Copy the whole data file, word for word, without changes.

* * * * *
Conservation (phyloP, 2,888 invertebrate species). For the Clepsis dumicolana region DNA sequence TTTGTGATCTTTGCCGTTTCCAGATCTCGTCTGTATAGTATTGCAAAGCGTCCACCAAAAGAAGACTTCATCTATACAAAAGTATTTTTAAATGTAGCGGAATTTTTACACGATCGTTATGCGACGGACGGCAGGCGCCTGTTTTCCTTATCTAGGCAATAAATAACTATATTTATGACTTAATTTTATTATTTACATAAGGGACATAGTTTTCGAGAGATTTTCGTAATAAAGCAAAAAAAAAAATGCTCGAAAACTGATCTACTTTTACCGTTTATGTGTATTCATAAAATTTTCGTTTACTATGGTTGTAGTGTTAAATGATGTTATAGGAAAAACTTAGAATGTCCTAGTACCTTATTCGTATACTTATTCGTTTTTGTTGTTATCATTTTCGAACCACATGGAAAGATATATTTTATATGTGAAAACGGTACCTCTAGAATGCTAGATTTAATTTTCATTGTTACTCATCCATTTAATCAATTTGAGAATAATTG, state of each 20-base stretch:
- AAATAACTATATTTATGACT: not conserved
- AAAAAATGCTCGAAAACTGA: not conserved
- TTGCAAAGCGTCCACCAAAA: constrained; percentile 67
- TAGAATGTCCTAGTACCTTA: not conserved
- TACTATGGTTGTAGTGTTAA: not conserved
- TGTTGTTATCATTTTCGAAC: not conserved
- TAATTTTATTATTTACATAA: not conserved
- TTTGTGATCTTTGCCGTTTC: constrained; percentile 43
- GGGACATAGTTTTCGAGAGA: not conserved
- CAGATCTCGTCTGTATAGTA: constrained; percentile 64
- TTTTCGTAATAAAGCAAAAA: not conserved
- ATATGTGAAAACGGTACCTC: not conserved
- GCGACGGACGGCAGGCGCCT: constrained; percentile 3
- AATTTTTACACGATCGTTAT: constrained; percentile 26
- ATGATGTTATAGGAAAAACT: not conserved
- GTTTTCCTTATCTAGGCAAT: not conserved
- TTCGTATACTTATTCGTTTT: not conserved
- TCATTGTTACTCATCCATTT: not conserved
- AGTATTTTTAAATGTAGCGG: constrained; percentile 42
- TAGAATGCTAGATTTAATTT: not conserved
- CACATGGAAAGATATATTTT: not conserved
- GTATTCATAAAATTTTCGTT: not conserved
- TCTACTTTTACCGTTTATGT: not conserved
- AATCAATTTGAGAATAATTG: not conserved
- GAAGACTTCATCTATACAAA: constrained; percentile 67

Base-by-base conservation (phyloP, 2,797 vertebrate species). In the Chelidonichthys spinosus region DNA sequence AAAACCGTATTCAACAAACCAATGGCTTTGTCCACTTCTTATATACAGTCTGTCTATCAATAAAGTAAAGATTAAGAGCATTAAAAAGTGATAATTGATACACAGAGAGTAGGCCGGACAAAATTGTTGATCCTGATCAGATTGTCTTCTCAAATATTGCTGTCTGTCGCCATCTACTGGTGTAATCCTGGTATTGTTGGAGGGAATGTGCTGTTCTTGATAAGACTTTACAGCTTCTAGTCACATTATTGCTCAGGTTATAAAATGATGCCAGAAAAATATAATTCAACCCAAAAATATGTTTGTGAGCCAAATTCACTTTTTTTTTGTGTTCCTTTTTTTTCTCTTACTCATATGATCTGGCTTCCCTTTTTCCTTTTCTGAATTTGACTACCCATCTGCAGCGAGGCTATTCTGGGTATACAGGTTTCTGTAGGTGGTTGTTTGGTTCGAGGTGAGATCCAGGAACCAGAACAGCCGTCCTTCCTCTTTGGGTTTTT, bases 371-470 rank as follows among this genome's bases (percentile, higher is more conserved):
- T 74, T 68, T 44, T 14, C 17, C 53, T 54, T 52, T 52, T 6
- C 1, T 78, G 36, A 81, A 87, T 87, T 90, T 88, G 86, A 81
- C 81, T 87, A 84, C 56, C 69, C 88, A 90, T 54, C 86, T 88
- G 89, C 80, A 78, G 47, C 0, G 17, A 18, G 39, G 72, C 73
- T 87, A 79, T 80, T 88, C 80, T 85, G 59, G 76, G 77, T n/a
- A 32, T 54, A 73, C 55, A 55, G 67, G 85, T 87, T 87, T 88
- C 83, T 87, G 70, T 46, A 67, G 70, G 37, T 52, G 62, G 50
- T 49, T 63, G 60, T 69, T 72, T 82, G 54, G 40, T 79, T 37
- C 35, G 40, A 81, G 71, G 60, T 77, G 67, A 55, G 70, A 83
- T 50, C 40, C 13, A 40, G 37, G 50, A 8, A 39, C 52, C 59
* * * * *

Conservation (phyloP, 2,888 invertebrate species). For the Clepsis dumicolana region DNA sequence TTTGTGATCTTTGCCGTTTCCAGATCTCGTCTGTATAGTATTGCAAAGCGTCCACCAAAAGAAGACTTCATCTATACAAAAGTATTTTTAAATGTAGCGGAATTTTTACACGATCGTTATGCGACGGACGGCAGGCGCCTGTTTTCCTTATCTAGGCAATAAATAACTATATTTATGACTTAATTTTATTATTTACATAAGGGACATAGTTTTCGAGAGATTTTCGTAATAAAGCAAAAAAAAAAATGCTCGAAAACTGATCTACTTTTACCGTTTATGTGTATTCATAAAATTTTCGTTTACTATGGTTGTAGTGTTAAATGATGTTATAGGAAAAACTTAGAATGTCCTAGTACCTTATTCGTATACTTATTCGTTTTTGTTGTTATCATTTTCGAACCACATGGAAAGATATATTTTATATGTGAAAACGGTACCTCTAGAATGCTAGATTTAATTTTCATTGTTACTCATCCATTTAATCAATTTGAGAATAATTG, state of each 20-base stretch:
- AAATAACTATATTTATGACT: not conserved
- AAAAAATGCTCGAAAACTGA: not conserved
- TTGCAAAGCGTCCACCAAAA: constrained; percentile 67
- TAGAATGTCCTAGTACCTTA: not conserved
- TACTATGGTTGTAGTGTTAA: not conserved
- TGTTGTTATCATTTTCGAAC: not conserved
- TAATTTTATTATTTACATAA: not conserved
- TTTGTGATCTTTGCCGTTTC: constrained; percentile 43
- GGGACATAGTTTTCGAGAGA: not conserved
- CAGATCTCGTCTGTATAGTA: constrained; percentile 64
- TTTTCGTAATAAAGCAAAAA: not conserved
- ATATGTGAAAACGGTACCTC: not conserved
- GCGACGGACGGCAGGCGCCT: constrained; percentile 3
- AATTTTTACACGATCGTTAT: constrained; percentile 26
- ATGATGTTATAGGAAAAACT: not conserved
- GTTTTCCTTATCTAGGCAAT: not conserved
- TTCGTATACTTATTCGTTTT: not conserved
- TCATTGTTACTCATCCATTT: not conserved
- AGTATTTTTAAATGTAGCGG: constrained; percentile 42
- TAGAATGCTAGATTTAATTT: not conserved
- CACATGGAAAGATATATTTT: not conserved
- GTATTCATAAAATTTTCGTT: not conserved
- TCTACTTTTACCGTTTATGT: not conserved
- AATCAATTTGAGAATAATTG: not conserved
- GAAGACTTCATCTATACAAA: constrained; percentile 67

Base-by-base conservation (phyloP, 2,797 vertebrate species). In the Chelidonichthys spinosus region DNA sequence AAAACCGTATTCAACAAACCAATGGCTTTGTCCACTTCTTATATACAGTCTGTCTATCAATAAAGTAAAGATTAAGAGCATTAAAAAGTGATAATTGATACACAGAGAGTAGGCCGGACAAAATTGTTGATCCTGATCAGATTGTCTTCTCAAATATTGCTGTCTGTCGCCATCTACTGGTGTAATCCTGGTATTGTTGGAGGGAATGTGCTGTTCTTGATAAGACTTTACAGCTTCTAGTCACATTATTGCTCAGGTTATAAAATGATGCCAGAAAAATATAATTCAACCCAAAAATATGTTTGTGAGCCAAATTCACTTTTTTTTTGTGTTCCTTTTTTTTCTCTTACTCATATGATCTGGCTTCCCTTTTTCCTTTTCTGAATTTGACTACCCATCTGCAGCGAGGCTATTCTGGGTATACAGGTTTCTGTAGGTGGTTGTTTGGTTCGAGGTGAGATCCAGGAACCAGAACAGCCGTCCTTCCTCTTTGGGTTTTT, bases 371-470 rank as follows among this genome's bases (percentile, higher is more conserved):
- T 74, T 68, T 44, T 14, C 17, C 53, T 54, T 52, T 52, T 6
- C 1, T 78, G 36, A 81, A 87, T 87, T 90, T 88, G 86, A 81
- C 81, T 87, A 84, C 56, C 69, C 88, A 90, T 54, C 86, T 88
- G 89, C 80, A 78, G 47, C 0, G 17, A 18, G 39, G 72, C 73
- T 87, A 79, T 80, T 88, C 80, T 85, G 59, G 76, G 77, T n/a
- A 32, T 54, A 73, C 55, A 55, G 67, G 85, T 87, T 87, T 88
- C 83, T 87, G 70, T 46, A 67, G 70, G 37, T 52, G 62, G 50
- T 49, T 63, G 60, T 69, T 72, T 82, G 54, G 40, T 79, T 37
- C 35, G 40, A 81, G 71, G 60, T 77, G 67, A 55, G 70, A 83
- T 50, C 40, C 13, A 40, G 37, G 50, A 8, A 39, C 52, C 59